54. Ahmir "Questlove" Thompson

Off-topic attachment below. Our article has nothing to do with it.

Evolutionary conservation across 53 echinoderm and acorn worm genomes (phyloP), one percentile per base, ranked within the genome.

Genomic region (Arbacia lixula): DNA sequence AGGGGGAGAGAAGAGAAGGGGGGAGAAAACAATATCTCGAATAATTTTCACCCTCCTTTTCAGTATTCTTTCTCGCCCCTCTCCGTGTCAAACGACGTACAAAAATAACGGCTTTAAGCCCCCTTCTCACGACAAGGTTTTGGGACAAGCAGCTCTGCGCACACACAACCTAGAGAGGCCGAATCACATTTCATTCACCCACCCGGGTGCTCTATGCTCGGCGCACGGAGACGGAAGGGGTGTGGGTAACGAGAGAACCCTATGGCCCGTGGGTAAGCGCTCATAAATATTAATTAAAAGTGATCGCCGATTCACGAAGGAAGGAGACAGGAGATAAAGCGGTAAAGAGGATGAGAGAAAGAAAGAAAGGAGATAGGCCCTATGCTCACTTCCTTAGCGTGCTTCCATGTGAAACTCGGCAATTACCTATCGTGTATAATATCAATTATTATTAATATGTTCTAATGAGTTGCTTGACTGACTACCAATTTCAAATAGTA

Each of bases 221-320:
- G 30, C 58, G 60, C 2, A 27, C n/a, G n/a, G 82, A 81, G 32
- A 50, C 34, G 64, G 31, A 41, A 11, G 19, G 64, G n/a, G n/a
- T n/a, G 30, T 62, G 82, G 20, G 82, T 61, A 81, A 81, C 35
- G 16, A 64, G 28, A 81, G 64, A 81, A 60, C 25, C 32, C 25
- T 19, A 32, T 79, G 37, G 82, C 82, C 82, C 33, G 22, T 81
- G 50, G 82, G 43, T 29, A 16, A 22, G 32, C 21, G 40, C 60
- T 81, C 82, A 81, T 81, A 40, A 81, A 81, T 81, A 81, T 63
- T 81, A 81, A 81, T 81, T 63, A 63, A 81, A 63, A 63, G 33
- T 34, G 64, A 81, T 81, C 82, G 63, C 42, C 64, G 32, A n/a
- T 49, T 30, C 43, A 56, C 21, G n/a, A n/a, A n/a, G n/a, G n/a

Ahmir Thompson has taken on many roles — neo-soul superproducer, polymathic author/raconteur, talk-show bandleader, Broadway musical consultant, celebrity superfan — but those opportunities arose because he's foremost a wickedly versatile drummer whose playing has consistently upended expectations. Jaws that had previously been set skeptically against "live-band hip-hop" first dropped at that moment in the Roots' "You Got Me" when Thompson's steady pulse skitters into a simulation of the frantic breakbeats that drum 'n' bass producers had been stitching together electronically. The Tonight Show With Jimmy Fallon could be an easy money gig, but he accepts it as a nightly challenge to add new pages to his ever-expanding encyclopedia of rhythm, blending seamlessly with the style of any guest who shows up. "That's what's so cool about Ahmir," guitarist Charlie Hunter, who worked with Thompson on D'Angelo's classic Voodoo LP, told The New Yorker. "He can sit in that pocket and drive it and think in terms of a wider landscape."